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September 13, 2010 - Week 12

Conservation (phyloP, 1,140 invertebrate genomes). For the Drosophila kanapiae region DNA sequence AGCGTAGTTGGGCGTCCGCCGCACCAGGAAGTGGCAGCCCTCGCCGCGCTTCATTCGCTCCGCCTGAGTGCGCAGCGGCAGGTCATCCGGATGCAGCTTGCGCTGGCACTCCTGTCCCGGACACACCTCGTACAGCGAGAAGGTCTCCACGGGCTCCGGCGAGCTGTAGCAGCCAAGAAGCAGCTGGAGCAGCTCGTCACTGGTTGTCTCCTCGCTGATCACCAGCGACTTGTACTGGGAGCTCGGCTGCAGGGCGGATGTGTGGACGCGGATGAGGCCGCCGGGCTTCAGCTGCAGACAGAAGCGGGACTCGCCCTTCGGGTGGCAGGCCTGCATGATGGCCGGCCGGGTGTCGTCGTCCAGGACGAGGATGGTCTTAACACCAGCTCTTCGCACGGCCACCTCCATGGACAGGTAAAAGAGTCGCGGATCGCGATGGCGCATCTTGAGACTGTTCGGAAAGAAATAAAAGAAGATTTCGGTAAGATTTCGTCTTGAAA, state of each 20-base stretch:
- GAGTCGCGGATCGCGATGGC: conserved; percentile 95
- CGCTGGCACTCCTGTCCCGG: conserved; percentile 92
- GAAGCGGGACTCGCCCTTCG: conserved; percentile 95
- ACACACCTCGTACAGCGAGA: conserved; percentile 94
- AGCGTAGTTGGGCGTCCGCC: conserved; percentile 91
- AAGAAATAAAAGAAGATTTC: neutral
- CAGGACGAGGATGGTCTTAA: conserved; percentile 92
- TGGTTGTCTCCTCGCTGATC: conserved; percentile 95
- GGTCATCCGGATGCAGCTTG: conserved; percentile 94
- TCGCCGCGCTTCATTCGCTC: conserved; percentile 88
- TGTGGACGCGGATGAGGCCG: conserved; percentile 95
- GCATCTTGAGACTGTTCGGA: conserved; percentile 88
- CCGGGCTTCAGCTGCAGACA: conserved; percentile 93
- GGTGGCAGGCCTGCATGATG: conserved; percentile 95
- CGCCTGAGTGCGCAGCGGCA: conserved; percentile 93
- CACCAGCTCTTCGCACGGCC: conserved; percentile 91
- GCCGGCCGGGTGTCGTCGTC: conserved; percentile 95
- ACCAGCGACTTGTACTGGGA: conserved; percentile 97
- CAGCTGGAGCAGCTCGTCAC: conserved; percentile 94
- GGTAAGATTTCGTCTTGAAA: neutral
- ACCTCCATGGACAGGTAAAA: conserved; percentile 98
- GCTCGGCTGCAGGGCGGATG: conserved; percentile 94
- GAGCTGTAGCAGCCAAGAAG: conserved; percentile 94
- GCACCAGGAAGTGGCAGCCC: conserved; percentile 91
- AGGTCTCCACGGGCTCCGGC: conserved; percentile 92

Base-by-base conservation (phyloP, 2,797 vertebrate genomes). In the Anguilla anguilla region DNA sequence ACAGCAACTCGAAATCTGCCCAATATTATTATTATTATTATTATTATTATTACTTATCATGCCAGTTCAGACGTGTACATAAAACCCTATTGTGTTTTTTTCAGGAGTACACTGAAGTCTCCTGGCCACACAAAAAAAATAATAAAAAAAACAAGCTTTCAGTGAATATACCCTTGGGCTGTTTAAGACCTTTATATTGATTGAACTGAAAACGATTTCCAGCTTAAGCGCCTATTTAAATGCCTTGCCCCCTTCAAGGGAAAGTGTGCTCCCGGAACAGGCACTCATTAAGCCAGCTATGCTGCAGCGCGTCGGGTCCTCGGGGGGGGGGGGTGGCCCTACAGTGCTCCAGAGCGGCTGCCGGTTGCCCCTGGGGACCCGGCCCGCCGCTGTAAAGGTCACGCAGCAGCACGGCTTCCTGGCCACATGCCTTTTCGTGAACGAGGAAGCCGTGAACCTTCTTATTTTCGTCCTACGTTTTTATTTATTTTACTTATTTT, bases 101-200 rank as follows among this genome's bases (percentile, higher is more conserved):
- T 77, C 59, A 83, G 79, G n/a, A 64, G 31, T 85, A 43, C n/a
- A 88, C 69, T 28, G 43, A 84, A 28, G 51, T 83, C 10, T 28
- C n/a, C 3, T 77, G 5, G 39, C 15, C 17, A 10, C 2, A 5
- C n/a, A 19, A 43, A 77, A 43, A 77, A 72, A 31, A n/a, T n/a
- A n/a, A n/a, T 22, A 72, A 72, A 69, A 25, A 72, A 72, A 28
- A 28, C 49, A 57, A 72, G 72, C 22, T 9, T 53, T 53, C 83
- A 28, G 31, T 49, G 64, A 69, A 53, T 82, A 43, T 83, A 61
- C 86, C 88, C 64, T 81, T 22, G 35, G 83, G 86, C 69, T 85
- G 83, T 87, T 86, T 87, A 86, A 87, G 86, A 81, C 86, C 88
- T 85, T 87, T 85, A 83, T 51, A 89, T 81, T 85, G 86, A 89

The past few days have been a total scramble. Not too long ago this song was a million scattered pieces, but everything converged quickly and smoothly in the late hours. In other news, our studio doors continued to wreak havok, and Sean stepped on a fig while wearing socks. We're also on the market for a piano. Any donors in the Los Angeles area?By SeanThe lyrics for "Open Road" were inspired by the vocal stylings of singers like Robert Plant and Jack White. I respect how both men have a history of being able to combine catchy rock and roll imagery with mythic imagery. "Open Road" is my attempt at that combo. Both men have destructively awesome falsettos, and make high-pitched vocals sound badass....instead of seeming sissy or pop-y. They pair well with Michael's guitar melodies, making them sound much more emphasized and powerful. I also feel like any song with layered falsetto voices immediately assumes a dramatic quality, leading me to write lyrics that have a story to them."Open Road" by The Theory of Funkativity Verse: I got cold sweat on the Back of my hand Making sounds that Could raise the dead Looking for you To take me there I said take me there Take take me there Don't look back you'll Miss em less keep your eyes on What's coming next Carry on, son You ain't done yet Don't come back til You've gone deaf I'm gonna tear it All to shreds Dont you leave no Evidence Get along now This is your test You got time So take a guess Get along now Go clear your head And walk a mile With your fellow man Lord knows I Love suspense Don't be scared Don't be scared Chorus: On your own All alone The open road Is right ahead of ya Away from home On your own Nowhere to go Except ahead of ya On your own All alone The open road Is right ahead of ya Away from home On your own Nowhere to go Except ahead of ya Verse: Cold sweat on the Back of my legs Are you scared? Are you scared? My brainstem is Not my friend Can't I get a Replacement Can't tell my right From my left Barely see Barely stand Get to my Destination With or without Your help Cold sweat on the Back of my neck This isn't it No, it's not the end Pay no attention To the rest Where you're going They've never been Loud and clear The messages Not gonna see me Round here again Lord knows I Love suspense Don't be scared Don't be scared Chorus: On your own All alone The open road Is right ahead of ya Away from home On your own Nowhere to go Except ahead of ya On your own All alone The open road Is right ahead of ya Away from home On your own Nowhere to go Except ahead of ya Chorus: On your own All alone The open road Is right ahead of ya Away from home On your own Nowhere to go Except ahead of ya On your own All alone The open road Is right ahead of ya Away from home On your own Nowhere to go Except ahead of yaBy MichaelThe idea behind "Open Road" was to make a song that slows down at the chorus. We had never used a mid-song tempo change before, and it was interesting trying to come up with ways of transitioning in and out of those changes. I ended up giving the chorus an instrumental introduction to establish the new tempo. The drums change feel so drastically that the tempo switch could almost be inaudible if you're not paying attention. However, the change coming out of the chorus is impossible to miss. I spent most of the week trying to escape the original verse I had written for "Open Road." It's something that happens way too often. I write a verse, I write a chorus based on that verse that turns out to be much better than its counterpart, and then I go crazy trying to wipe the old verse out and start fresh. I really liked the chorus I had for "Open Road," and that makes it even more difficult to come up with a new verse that's worthy of the chorus. To make things worse, Sean had already written a vocal line, so I was tied down to both instrumental and vocal parts. The verse I came up with in the end was a completely different style from the original. Amazingly, Sean's original vocal line still worked perfectly, requiring only a few melodic tweaks.By MichaelWith "Open Road" I decided it was finally time to tackle my arch nemesis: live tracking of guitar with the Digitech Whammy pedal. The Whammy is a pitch shifting pedal. I have one of the original models, and though I don't use it too often it can do some cool things in the right situation. It sounds great live, but every time I try to record it I end up with a muddy, mid-heavy tone. At last, I found the answer. Instead of running it into my usual Blues Driver or DS-2 distortions, I put it through my Big Muff. Success. The Big Muff has a very sterile sound, and it turns out it plays nicely with the potentially flabby lows of the Whammy. Jack white knows what he's doing, apparently.